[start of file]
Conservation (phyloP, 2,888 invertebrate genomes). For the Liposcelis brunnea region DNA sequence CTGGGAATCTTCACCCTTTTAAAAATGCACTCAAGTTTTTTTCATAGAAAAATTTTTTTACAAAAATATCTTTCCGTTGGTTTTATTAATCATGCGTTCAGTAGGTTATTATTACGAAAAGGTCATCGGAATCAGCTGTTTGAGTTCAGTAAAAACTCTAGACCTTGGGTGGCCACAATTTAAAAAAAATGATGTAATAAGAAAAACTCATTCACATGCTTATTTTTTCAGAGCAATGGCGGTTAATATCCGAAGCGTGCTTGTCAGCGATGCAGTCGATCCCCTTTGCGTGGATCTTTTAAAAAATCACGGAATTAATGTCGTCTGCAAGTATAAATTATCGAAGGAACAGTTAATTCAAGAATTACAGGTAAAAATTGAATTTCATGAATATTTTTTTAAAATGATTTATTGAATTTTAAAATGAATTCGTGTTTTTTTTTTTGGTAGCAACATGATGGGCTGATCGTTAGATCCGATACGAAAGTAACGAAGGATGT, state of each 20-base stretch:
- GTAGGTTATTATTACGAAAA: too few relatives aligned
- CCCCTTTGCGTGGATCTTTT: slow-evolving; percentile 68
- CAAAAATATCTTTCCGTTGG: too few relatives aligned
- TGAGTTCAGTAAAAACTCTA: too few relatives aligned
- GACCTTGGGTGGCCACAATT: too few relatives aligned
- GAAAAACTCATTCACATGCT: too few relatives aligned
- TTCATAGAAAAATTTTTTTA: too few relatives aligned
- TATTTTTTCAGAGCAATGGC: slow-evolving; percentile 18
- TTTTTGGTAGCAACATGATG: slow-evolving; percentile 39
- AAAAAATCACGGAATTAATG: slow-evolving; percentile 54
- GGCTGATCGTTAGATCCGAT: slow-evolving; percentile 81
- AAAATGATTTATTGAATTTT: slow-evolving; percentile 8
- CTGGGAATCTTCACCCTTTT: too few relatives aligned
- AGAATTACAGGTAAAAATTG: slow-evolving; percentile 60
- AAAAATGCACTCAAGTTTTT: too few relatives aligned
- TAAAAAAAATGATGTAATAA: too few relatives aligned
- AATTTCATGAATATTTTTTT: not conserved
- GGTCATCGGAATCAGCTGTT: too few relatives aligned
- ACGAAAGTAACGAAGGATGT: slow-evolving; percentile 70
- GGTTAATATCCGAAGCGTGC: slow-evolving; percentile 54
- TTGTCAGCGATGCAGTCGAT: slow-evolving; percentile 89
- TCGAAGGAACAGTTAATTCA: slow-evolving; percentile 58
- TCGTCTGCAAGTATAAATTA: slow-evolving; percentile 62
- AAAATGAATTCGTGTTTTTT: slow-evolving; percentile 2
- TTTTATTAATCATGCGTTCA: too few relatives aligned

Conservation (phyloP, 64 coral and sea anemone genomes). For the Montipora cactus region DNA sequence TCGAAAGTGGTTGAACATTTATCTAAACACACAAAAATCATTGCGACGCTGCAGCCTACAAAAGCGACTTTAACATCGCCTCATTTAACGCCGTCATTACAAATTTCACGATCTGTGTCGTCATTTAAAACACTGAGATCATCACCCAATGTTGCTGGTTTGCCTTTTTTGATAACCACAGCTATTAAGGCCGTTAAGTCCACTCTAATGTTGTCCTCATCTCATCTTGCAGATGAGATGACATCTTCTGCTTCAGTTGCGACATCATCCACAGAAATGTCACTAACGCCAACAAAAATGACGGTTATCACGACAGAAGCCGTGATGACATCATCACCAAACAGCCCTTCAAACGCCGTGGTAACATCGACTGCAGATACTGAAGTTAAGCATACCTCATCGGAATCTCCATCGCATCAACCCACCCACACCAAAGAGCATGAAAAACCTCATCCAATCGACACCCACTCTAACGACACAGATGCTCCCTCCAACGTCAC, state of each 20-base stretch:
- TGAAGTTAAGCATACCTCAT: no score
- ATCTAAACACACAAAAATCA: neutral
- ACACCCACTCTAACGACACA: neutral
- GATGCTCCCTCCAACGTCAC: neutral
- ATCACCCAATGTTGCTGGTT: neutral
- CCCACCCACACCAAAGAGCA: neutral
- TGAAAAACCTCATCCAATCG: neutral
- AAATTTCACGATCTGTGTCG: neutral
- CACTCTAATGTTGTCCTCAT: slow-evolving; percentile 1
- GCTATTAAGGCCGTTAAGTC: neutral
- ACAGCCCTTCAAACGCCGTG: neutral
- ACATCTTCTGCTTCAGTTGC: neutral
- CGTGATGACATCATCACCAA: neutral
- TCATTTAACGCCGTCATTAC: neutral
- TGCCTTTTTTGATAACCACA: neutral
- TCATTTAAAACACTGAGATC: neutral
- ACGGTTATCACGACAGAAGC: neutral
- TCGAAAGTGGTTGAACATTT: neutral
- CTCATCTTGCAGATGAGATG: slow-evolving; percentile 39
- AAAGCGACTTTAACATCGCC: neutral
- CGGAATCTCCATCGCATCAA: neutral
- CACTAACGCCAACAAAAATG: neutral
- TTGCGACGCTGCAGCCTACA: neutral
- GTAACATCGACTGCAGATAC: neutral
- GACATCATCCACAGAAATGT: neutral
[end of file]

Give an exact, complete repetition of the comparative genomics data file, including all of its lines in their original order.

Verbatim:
Conservation (phyloP, 2,888 invertebrate genomes). For the Liposcelis brunnea region DNA sequence CTGGGAATCTTCACCCTTTTAAAAATGCACTCAAGTTTTTTTCATAGAAAAATTTTTTTACAAAAATATCTTTCCGTTGGTTTTATTAATCATGCGTTCAGTAGGTTATTATTACGAAAAGGTCATCGGAATCAGCTGTTTGAGTTCAGTAAAAACTCTAGACCTTGGGTGGCCACAATTTAAAAAAAATGATGTAATAAGAAAAACTCATTCACATGCTTATTTTTTCAGAGCAATGGCGGTTAATATCCGAAGCGTGCTTGTCAGCGATGCAGTCGATCCCCTTTGCGTGGATCTTTTAAAAAATCACGGAATTAATGTCGTCTGCAAGTATAAATTATCGAAGGAACAGTTAATTCAAGAATTACAGGTAAAAATTGAATTTCATGAATATTTTTTTAAAATGATTTATTGAATTTTAAAATGAATTCGTGTTTTTTTTTTTGGTAGCAACATGATGGGCTGATCGTTAGATCCGATACGAAAGTAACGAAGGATGT, state of each 20-base stretch:
- GTAGGTTATTATTACGAAAA: too few relatives aligned
- CCCCTTTGCGTGGATCTTTT: slow-evolving; percentile 68
- CAAAAATATCTTTCCGTTGG: too few relatives aligned
- TGAGTTCAGTAAAAACTCTA: too few relatives aligned
- GACCTTGGGTGGCCACAATT: too few relatives aligned
- GAAAAACTCATTCACATGCT: too few relatives aligned
- TTCATAGAAAAATTTTTTTA: too few relatives aligned
- TATTTTTTCAGAGCAATGGC: slow-evolving; percentile 18
- TTTTTGGTAGCAACATGATG: slow-evolving; percentile 39
- AAAAAATCACGGAATTAATG: slow-evolving; percentile 54
- GGCTGATCGTTAGATCCGAT: slow-evolving; percentile 81
- AAAATGATTTATTGAATTTT: slow-evolving; percentile 8
- CTGGGAATCTTCACCCTTTT: too few relatives aligned
- AGAATTACAGGTAAAAATTG: slow-evolving; percentile 60
- AAAAATGCACTCAAGTTTTT: too few relatives aligned
- TAAAAAAAATGATGTAATAA: too few relatives aligned
- AATTTCATGAATATTTTTTT: not conserved
- GGTCATCGGAATCAGCTGTT: too few relatives aligned
- ACGAAAGTAACGAAGGATGT: slow-evolving; percentile 70
- GGTTAATATCCGAAGCGTGC: slow-evolving; percentile 54
- TTGTCAGCGATGCAGTCGAT: slow-evolving; percentile 89
- TCGAAGGAACAGTTAATTCA: slow-evolving; percentile 58
- TCGTCTGCAAGTATAAATTA: slow-evolving; percentile 62
- AAAATGAATTCGTGTTTTTT: slow-evolving; percentile 2
- TTTTATTAATCATGCGTTCA: too few relatives aligned

Conservation (phyloP, 64 coral and sea anemone genomes). For the Montipora cactus region DNA sequence TCGAAAGTGGTTGAACATTTATCTAAACACACAAAAATCATTGCGACGCTGCAGCCTACAAAAGCGACTTTAACATCGCCTCATTTAACGCCGTCATTACAAATTTCACGATCTGTGTCGTCATTTAAAACACTGAGATCATCACCCAATGTTGCTGGTTTGCCTTTTTTGATAACCACAGCTATTAAGGCCGTTAAGTCCACTCTAATGTTGTCCTCATCTCATCTTGCAGATGAGATGACATCTTCTGCTTCAGTTGCGACATCATCCACAGAAATGTCACTAACGCCAACAAAAATGACGGTTATCACGACAGAAGCCGTGATGACATCATCACCAAACAGCCCTTCAAACGCCGTGGTAACATCGACTGCAGATACTGAAGTTAAGCATACCTCATCGGAATCTCCATCGCATCAACCCACCCACACCAAAGAGCATGAAAAACCTCATCCAATCGACACCCACTCTAACGACACAGATGCTCCCTCCAACGTCAC, state of each 20-base stretch:
- TGAAGTTAAGCATACCTCAT: no score
- ATCTAAACACACAAAAATCA: neutral
- ACACCCACTCTAACGACACA: neutral
- GATGCTCCCTCCAACGTCAC: neutral
- ATCACCCAATGTTGCTGGTT: neutral
- CCCACCCACACCAAAGAGCA: neutral
- TGAAAAACCTCATCCAATCG: neutral
- AAATTTCACGATCTGTGTCG: neutral
- CACTCTAATGTTGTCCTCAT: slow-evolving; percentile 1
- GCTATTAAGGCCGTTAAGTC: neutral
- ACAGCCCTTCAAACGCCGTG: neutral
- ACATCTTCTGCTTCAGTTGC: neutral
- CGTGATGACATCATCACCAA: neutral
- TCATTTAACGCCGTCATTAC: neutral
- TGCCTTTTTTGATAACCACA: neutral
- TCATTTAAAACACTGAGATC: neutral
- ACGGTTATCACGACAGAAGC: neutral
- TCGAAAGTGGTTGAACATTT: neutral
- CTCATCTTGCAGATGAGATG: slow-evolving; percentile 39
- AAAGCGACTTTAACATCGCC: neutral
- CGGAATCTCCATCGCATCAA: neutral
- CACTAACGCCAACAAAAATG: neutral
- TTGCGACGCTGCAGCCTACA: neutral
- GTAACATCGACTGCAGATAC: neutral
- GACATCATCCACAGAAATGT: neutral